Speaker1: [00:01:41] So let me bring on my good friend, Jennifer. You are listening to the Empowered Business podcast. I’m your host, Monica Froese, a mom of two and your secret weapon to creating a six figure digital product business. I’m on a mission to help 1000 women make 100000 dollars a year. That’s right. One hundred million dollars towards financial independence for women. As an online business expert, I am teaching you everything I know right here week after week so you can join us on the journey to one hundred million dollars. Sound good? Then let’s jump in. 

Speaker1: [00:02:35] Jennifer, welcome to the Empowered Business podcast. How are you? 

Speaker2: [00:02:36] Hi, I’m good. How are you? 

Speaker1: [00:02:38] Oh, I’m great. I’m so excited that we finally get to talk on the podcast. I think it’s funny. I always like to give context about my guests because most of the guests so far I’ve known fairly well. And you were in my first peer mastermind in the online business world, which is kind of crazy. Feels like then we’ve known each other like a lifetime. Pretty much. Yeah. I just think that’s really I just think that’s funny. So for context, Jennifer and I literally have known each other since the beginning of our businesses, so we know a lot about each other and it’s been an interesting journey. So with that being said, why don’t you tell everyone how you got started on this entrepreneurial journey and what your business is and what you do now?

Speaker2: [00:03:17] Yeah, so I actually started and I’m going to try to give a really streamlined version of the story, because Monica knows that there have been a ton of things that have happened in this journey for me. So, but I started back in 2009 as a fitness blogger. I co-founded one of the first influencer networks when I realized that there was such a big gap between bloggers and brands and how they partnered and worked together. I actually found through co-founding that company that I really had a specialty in online community management. So I ended up going in and doing some consulting for Monster.com to help them with some community building. And then I went on to the Y, you see, which was a young entrepreneurship council where I served as their community manager for quite some time.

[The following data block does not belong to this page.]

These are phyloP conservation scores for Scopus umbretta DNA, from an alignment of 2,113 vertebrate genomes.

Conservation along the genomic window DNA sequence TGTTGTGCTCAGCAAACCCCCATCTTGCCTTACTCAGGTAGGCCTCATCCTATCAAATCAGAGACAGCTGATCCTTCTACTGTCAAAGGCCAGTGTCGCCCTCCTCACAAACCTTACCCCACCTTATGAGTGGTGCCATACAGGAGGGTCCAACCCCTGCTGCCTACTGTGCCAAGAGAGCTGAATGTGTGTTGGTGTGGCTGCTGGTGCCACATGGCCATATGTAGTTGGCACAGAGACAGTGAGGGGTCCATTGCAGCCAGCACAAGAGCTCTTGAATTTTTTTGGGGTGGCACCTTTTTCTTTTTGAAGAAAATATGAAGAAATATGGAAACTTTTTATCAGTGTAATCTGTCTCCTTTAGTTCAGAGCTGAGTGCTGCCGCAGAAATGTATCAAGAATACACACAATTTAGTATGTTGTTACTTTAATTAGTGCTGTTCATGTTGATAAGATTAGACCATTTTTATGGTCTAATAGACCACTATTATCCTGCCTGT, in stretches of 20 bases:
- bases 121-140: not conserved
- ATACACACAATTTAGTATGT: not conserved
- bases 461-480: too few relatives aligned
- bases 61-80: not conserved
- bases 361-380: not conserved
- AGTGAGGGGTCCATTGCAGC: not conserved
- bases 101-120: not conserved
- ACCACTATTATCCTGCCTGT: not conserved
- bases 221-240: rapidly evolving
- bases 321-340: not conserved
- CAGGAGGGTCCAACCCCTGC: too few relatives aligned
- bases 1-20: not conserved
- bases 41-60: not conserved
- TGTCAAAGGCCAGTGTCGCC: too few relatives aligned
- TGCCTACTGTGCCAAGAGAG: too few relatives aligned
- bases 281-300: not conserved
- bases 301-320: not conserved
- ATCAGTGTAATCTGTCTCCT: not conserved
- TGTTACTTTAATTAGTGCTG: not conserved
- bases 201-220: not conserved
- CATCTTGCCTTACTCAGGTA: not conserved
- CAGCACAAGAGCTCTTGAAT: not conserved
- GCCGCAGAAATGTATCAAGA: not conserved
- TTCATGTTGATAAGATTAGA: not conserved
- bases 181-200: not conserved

Speaker2: [00:03:57]  So I really kind of got the entrepreneur itch even more in that role because I was working with these huge name entrepreneurs who now are like celebrities in our world. But back then, we’re just getting started. And so it really just sped that side of me. But I also had just gotten married. I really wanted to have kids and I was working around the clock. So I decided to kind of take a pause and go into corporate and kind of like float one of the nice cubicle jobs, have a couple of kids and then leave. I had no intention of staying long term. I had no intention of trying to, like, climb the corporate ladder. I just wanted good benefits and a steady paycheck and like a nine to five. Well, I somehow accidentally ended up in H.R. That’s a whole long story during the time I was in corporate and this is when Monica and I started really becoming friends, is I had started another blog when my itch, came back. I’m constantly cycling through wanting to be an entrepreneur whenever I’m not. So itch came back.

Speaker2: [00:04:48] I started another blog. Monica was a blogger at the time, so we became friends through that, started our mastermind. I ended up going on to sell that blog and business to a large company kind of resume focus on my corporate position. And then it came back again and I left the corporate job and started helping other online business owners with their operations, because at this point I had so much experience in the back end of the business. So in doing that, I was helping all these people and realized that they had such a gap in their data like they were making decisions. And I would be trying to understand where the decision was coming from or how I could influence the decision. But there was no data to back up what they were doing.